Tug Jupiter (1902)
In 1939, Independent Pier Company of Philadelphia bought the tug and renamed her Jupiter. Philadelphia became her home port, and she was utilized by Independent Pier for various commercial towing activities. Typical work was docking ships along the Delaware, towing barges on the river, and towing commercial and naval traffic in the Chesepeake and Delaware Canal.
During World War II, the tug was involved in the launching of the numerous naval vessels from the shipyards along the Delaware River. She was the first tug to the catch the lines of USS New Jersey during her launching. Jupiter towed barges loaded with stone from Maryland to Brandywine Light in the Delaware Bay. This stone was used to build the support facility for the submarine detection cable that spanned the bay. At the end of the war, she towed USS San Francisco and many other vessels that had seen wartime service to the Philadelphia Naval Shipyard.
In 1949, Independent Pier Company purchased two decomissioned LST landing craft. These vessels were towed by Jupiter to Spedding Shipyard in Baltimore. At the shipyard, Jupiter, along with the tug Saturn (also owned by Independent Pier), underwent major refits. The steam engines and systems were replaced with the engine room equipment from the LSTs.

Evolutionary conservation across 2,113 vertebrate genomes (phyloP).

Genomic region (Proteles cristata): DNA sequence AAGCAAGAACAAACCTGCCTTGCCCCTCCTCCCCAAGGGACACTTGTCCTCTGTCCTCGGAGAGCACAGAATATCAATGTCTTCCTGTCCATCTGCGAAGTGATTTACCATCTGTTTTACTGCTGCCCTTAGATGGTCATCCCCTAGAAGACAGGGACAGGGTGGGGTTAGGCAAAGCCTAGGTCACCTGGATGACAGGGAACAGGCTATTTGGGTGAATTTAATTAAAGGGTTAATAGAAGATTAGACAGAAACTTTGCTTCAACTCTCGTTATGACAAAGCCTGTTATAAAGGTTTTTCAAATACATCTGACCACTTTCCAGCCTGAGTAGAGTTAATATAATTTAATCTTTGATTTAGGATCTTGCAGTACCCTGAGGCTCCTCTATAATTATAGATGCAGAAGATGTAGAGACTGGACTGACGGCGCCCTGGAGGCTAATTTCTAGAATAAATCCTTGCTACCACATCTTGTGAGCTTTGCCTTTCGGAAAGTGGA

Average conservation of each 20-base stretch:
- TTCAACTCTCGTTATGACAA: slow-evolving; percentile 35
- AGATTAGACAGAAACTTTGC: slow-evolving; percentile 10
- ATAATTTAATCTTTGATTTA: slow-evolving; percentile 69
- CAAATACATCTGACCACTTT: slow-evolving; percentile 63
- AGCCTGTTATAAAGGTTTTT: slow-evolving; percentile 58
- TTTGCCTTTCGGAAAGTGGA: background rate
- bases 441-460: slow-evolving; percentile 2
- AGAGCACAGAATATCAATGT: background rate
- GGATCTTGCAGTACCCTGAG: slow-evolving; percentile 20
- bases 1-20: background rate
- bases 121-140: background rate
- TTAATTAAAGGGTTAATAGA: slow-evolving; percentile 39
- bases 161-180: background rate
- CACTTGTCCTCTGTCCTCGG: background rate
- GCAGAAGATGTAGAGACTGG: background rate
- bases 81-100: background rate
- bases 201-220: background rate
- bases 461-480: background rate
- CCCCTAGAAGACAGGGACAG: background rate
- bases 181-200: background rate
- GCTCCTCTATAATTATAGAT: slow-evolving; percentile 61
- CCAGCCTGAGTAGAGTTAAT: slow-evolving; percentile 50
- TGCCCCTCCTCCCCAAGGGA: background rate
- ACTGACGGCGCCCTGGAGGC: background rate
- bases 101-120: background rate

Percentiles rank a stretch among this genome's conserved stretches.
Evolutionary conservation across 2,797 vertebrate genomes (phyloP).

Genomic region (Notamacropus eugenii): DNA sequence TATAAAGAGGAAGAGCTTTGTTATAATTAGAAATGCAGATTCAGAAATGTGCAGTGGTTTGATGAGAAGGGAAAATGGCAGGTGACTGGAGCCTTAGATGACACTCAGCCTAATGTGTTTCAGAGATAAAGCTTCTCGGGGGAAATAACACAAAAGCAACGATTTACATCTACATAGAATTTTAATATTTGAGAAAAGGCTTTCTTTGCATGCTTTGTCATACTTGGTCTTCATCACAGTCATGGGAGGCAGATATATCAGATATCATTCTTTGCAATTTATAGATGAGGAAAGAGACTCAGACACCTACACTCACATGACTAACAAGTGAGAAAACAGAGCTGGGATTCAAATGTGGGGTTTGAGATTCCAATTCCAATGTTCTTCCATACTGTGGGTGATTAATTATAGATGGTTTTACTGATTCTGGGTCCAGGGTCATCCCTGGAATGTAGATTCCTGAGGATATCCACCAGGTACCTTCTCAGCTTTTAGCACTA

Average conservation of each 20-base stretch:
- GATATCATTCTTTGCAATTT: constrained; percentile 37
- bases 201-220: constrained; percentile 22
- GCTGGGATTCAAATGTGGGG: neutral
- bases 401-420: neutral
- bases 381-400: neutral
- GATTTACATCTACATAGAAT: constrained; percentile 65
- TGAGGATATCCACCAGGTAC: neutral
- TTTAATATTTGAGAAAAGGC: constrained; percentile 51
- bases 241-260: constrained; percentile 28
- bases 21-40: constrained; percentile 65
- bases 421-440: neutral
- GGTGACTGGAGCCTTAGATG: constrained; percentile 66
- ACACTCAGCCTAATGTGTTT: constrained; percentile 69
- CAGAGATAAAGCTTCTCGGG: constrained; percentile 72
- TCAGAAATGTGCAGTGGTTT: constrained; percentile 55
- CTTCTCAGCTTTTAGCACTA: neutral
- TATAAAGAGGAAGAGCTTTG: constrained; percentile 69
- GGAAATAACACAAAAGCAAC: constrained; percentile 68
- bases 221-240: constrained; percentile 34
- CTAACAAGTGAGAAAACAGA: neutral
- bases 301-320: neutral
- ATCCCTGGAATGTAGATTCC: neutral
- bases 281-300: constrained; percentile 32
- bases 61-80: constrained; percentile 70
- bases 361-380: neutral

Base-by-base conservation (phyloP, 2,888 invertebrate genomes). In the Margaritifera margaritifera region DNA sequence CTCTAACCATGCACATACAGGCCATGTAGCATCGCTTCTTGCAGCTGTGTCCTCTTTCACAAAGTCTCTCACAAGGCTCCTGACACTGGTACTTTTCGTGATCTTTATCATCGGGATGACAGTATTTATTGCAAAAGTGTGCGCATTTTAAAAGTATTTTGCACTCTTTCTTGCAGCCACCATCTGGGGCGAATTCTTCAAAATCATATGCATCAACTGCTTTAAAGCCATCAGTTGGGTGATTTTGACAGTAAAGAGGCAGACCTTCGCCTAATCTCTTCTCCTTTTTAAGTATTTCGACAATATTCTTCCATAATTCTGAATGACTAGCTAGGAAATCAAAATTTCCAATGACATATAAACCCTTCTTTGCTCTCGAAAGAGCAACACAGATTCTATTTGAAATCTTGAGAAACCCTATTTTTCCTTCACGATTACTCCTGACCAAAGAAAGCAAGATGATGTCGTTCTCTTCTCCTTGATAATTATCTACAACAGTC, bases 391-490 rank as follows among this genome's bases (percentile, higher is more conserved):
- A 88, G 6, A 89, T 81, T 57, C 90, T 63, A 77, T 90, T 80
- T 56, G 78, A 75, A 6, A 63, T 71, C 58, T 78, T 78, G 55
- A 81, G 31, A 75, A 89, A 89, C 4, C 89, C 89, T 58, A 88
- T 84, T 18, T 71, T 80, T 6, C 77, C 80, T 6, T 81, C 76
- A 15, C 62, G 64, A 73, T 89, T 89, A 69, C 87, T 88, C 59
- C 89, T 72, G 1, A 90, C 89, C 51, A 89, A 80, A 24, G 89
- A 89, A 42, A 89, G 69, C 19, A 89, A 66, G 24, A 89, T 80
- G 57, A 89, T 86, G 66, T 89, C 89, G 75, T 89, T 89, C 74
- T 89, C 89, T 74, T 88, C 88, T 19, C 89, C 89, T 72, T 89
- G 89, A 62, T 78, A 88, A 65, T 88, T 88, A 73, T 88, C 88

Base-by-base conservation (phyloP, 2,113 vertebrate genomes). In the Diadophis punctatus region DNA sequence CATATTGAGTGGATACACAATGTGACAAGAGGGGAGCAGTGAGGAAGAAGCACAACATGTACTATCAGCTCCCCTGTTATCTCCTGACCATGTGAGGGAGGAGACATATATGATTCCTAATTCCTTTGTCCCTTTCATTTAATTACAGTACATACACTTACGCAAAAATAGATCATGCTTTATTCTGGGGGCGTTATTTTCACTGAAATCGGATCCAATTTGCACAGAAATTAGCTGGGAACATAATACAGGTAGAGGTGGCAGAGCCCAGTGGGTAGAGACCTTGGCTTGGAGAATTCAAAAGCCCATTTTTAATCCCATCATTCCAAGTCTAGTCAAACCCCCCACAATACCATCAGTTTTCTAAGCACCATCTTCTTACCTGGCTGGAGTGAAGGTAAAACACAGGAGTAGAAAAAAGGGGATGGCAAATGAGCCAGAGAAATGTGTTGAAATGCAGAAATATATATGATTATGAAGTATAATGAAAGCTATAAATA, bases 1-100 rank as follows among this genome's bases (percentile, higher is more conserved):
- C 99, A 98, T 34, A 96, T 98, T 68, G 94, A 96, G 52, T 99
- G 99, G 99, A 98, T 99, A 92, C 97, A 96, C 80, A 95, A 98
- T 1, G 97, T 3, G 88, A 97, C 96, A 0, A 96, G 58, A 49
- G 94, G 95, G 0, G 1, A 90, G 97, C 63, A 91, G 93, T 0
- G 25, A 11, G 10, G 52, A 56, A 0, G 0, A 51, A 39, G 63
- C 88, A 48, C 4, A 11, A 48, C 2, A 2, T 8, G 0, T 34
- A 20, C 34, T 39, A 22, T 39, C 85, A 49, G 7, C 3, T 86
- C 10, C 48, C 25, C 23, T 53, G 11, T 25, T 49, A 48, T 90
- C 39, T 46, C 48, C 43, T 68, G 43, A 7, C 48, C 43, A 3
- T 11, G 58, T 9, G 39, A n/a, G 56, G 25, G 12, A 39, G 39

These steam/diesel refits were common at the time. Jupiter continued working commercially out of Philadelphia. Work of interest included towing tunnel sections for the Baltimore City and Chesapeake Bay Bridge Tunnels.
Tugboats are real work boats. They assist in docking and undocking vessels and tow barges. They are the livelihood of our Inland Waterway. A majority of American commerce comes in by water. During 1992, the Philadelphia Piers received three (3) million tons of cargo - grapes, lemons, kiwis from Chile, bananas from Costa Rica, pears from Argentina, paper from Scandinavia, steel and motor vehicles were handled through our port. Most cargo is shipped in a sealed 40'x8'x8' container. Ships coming to Philadelphia usually have 1200 containers aboard. It takes 8 hours to unload a Container Ship using gigantic marine cranes. Before cranes, it would take a week to unload the same amount.
To summarize, Jupiter played a significant role in the development of commerce and transportation in the Delaware Valley. She is believed to be the oldest tug still active that represents Neafie and Levy's work. The tug's mechanical systems are a good example of the evolution of a typical workboat from 1900 to the 1950's.
In 1999, Jupiter was purchased by Penn's Landing Corporarion and turned over to the care of the Philadelphia Ship Preservation Guild.